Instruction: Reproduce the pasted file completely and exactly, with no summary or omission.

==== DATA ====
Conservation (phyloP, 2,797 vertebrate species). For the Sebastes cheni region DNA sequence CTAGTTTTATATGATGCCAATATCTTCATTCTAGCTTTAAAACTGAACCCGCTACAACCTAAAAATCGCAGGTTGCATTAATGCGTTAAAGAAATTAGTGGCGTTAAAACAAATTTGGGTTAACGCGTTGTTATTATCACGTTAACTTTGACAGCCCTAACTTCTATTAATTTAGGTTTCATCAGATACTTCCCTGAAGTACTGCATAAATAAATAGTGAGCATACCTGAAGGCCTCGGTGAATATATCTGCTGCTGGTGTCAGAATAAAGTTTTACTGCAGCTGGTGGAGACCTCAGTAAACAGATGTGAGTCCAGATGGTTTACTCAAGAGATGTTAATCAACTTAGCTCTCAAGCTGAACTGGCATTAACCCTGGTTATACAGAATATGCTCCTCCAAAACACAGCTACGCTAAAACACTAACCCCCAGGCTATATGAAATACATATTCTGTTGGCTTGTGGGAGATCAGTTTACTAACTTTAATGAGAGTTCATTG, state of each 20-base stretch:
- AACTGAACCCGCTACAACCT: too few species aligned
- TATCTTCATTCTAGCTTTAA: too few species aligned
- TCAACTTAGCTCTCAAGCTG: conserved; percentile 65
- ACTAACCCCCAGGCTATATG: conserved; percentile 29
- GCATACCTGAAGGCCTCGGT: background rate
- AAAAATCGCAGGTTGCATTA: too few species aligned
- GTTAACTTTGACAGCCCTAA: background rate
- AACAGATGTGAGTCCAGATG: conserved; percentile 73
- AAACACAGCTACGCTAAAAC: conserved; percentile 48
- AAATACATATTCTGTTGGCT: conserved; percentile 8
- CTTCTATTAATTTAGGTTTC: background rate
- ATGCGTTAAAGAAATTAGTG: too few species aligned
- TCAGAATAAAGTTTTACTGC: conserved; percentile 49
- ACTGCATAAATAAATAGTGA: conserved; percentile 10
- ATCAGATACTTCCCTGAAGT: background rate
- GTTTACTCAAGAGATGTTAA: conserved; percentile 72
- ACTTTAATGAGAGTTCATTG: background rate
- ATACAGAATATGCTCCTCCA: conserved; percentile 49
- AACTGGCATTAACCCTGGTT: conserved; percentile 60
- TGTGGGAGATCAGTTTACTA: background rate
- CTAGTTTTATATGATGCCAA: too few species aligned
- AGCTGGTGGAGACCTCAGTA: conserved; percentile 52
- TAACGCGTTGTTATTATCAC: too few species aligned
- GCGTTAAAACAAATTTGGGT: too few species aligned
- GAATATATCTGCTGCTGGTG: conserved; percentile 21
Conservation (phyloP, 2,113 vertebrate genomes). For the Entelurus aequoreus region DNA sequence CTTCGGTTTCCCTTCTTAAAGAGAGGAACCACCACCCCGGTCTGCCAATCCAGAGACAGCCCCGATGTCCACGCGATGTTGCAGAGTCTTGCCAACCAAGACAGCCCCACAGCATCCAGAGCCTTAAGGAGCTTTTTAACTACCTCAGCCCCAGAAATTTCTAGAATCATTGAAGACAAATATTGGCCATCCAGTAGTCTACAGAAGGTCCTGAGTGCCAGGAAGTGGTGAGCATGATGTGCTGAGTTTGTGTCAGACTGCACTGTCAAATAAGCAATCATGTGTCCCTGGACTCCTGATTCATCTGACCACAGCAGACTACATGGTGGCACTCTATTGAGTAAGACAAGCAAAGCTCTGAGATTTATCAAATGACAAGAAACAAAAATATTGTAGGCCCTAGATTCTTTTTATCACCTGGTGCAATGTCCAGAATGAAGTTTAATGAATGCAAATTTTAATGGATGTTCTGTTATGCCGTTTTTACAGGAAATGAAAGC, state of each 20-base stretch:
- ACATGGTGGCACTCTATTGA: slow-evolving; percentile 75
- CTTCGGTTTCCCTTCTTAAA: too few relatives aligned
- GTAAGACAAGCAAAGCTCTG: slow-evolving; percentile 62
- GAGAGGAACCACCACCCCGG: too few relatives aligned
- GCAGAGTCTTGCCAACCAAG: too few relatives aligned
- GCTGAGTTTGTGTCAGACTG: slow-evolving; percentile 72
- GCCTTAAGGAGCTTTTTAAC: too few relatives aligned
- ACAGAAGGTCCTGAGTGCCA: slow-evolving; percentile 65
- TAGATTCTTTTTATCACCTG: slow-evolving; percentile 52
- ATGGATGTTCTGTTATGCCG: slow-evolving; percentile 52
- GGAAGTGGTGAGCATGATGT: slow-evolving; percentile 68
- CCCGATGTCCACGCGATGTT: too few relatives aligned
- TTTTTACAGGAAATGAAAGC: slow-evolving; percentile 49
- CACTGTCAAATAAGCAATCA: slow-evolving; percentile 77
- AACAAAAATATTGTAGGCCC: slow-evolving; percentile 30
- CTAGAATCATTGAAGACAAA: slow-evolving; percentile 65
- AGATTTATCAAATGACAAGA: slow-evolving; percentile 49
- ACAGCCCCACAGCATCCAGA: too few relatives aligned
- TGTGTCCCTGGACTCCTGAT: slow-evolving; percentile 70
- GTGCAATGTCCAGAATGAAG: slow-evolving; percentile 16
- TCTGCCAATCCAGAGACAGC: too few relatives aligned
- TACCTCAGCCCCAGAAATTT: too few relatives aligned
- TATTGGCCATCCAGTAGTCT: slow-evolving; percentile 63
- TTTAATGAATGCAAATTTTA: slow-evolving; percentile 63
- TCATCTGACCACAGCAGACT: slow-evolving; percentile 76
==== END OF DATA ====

Conservation (phyloP, 2,797 vertebrate species). For the Sebastes cheni region DNA sequence CTAGTTTTATATGATGCCAATATCTTCATTCTAGCTTTAAAACTGAACCCGCTACAACCTAAAAATCGCAGGTTGCATTAATGCGTTAAAGAAATTAGTGGCGTTAAAACAAATTTGGGTTAACGCGTTGTTATTATCACGTTAACTTTGACAGCCCTAACTTCTATTAATTTAGGTTTCATCAGATACTTCCCTGAAGTACTGCATAAATAAATAGTGAGCATACCTGAAGGCCTCGGTGAATATATCTGCTGCTGGTGTCAGAATAAAGTTTTACTGCAGCTGGTGGAGACCTCAGTAAACAGATGTGAGTCCAGATGGTTTACTCAAGAGATGTTAATCAACTTAGCTCTCAAGCTGAACTGGCATTAACCCTGGTTATACAGAATATGCTCCTCCAAAACACAGCTACGCTAAAACACTAACCCCCAGGCTATATGAAATACATATTCTGTTGGCTTGTGGGAGATCAGTTTACTAACTTTAATGAGAGTTCATTG, state of each 20-base stretch:
- AACTGAACCCGCTACAACCT: too few species aligned
- TATCTTCATTCTAGCTTTAA: too few species aligned
- TCAACTTAGCTCTCAAGCTG: conserved; percentile 65
- ACTAACCCCCAGGCTATATG: conserved; percentile 29
- GCATACCTGAAGGCCTCGGT: background rate
- AAAAATCGCAGGTTGCATTA: too few species aligned
- GTTAACTTTGACAGCCCTAA: background rate
- AACAGATGTGAGTCCAGATG: conserved; percentile 73
- AAACACAGCTACGCTAAAAC: conserved; percentile 48
- AAATACATATTCTGTTGGCT: conserved; percentile 8
- CTTCTATTAATTTAGGTTTC: background rate
- ATGCGTTAAAGAAATTAGTG: too few species aligned
- TCAGAATAAAGTTTTACTGC: conserved; percentile 49
- ACTGCATAAATAAATAGTGA: conserved; percentile 10
- ATCAGATACTTCCCTGAAGT: background rate
- GTTTACTCAAGAGATGTTAA: conserved; percentile 72
- ACTTTAATGAGAGTTCATTG: background rate
- ATACAGAATATGCTCCTCCA: conserved; percentile 49
- AACTGGCATTAACCCTGGTT: conserved; percentile 60
- TGTGGGAGATCAGTTTACTA: background rate
- CTAGTTTTATATGATGCCAA: too few species aligned
- AGCTGGTGGAGACCTCAGTA: conserved; percentile 52
- TAACGCGTTGTTATTATCAC: too few species aligned
- GCGTTAAAACAAATTTGGGT: too few species aligned
- GAATATATCTGCTGCTGGTG: conserved; percentile 21
Conservation (phyloP, 2,113 vertebrate genomes). For the Entelurus aequoreus region DNA sequence CTTCGGTTTCCCTTCTTAAAGAGAGGAACCACCACCCCGGTCTGCCAATCCAGAGACAGCCCCGATGTCCACGCGATGTTGCAGAGTCTTGCCAACCAAGACAGCCCCACAGCATCCAGAGCCTTAAGGAGCTTTTTAACTACCTCAGCCCCAGAAATTTCTAGAATCATTGAAGACAAATATTGGCCATCCAGTAGTCTACAGAAGGTCCTGAGTGCCAGGAAGTGGTGAGCATGATGTGCTGAGTTTGTGTCAGACTGCACTGTCAAATAAGCAATCATGTGTCCCTGGACTCCTGATTCATCTGACCACAGCAGACTACATGGTGGCACTCTATTGAGTAAGACAAGCAAAGCTCTGAGATTTATCAAATGACAAGAAACAAAAATATTGTAGGCCCTAGATTCTTTTTATCACCTGGTGCAATGTCCAGAATGAAGTTTAATGAATGCAAATTTTAATGGATGTTCTGTTATGCCGTTTTTACAGGAAATGAAAGC, state of each 20-base stretch:
- ACATGGTGGCACTCTATTGA: slow-evolving; percentile 75
- CTTCGGTTTCCCTTCTTAAA: too few relatives aligned
- GTAAGACAAGCAAAGCTCTG: slow-evolving; percentile 62
- GAGAGGAACCACCACCCCGG: too few relatives aligned
- GCAGAGTCTTGCCAACCAAG: too few relatives aligned
- GCTGAGTTTGTGTCAGACTG: slow-evolving; percentile 72
- GCCTTAAGGAGCTTTTTAAC: too few relatives aligned
- ACAGAAGGTCCTGAGTGCCA: slow-evolving; percentile 65
- TAGATTCTTTTTATCACCTG: slow-evolving; percentile 52
- ATGGATGTTCTGTTATGCCG: slow-evolving; percentile 52
- GGAAGTGGTGAGCATGATGT: slow-evolving; percentile 68
- CCCGATGTCCACGCGATGTT: too few relatives aligned
- TTTTTACAGGAAATGAAAGC: slow-evolving; percentile 49
- CACTGTCAAATAAGCAATCA: slow-evolving; percentile 77
- AACAAAAATATTGTAGGCCC: slow-evolving; percentile 30
- CTAGAATCATTGAAGACAAA: slow-evolving; percentile 65
- AGATTTATCAAATGACAAGA: slow-evolving; percentile 49
- ACAGCCCCACAGCATCCAGA: too few relatives aligned
- TGTGTCCCTGGACTCCTGAT: slow-evolving; percentile 70
- GTGCAATGTCCAGAATGAAG: slow-evolving; percentile 16
- TCTGCCAATCCAGAGACAGC: too few relatives aligned
- TACCTCAGCCCCAGAAATTT: too few relatives aligned
- TATTGGCCATCCAGTAGTCT: slow-evolving; percentile 63
- TTTAATGAATGCAAATTTTA: slow-evolving; percentile 63
- TCATCTGACCACAGCAGACT: slow-evolving; percentile 76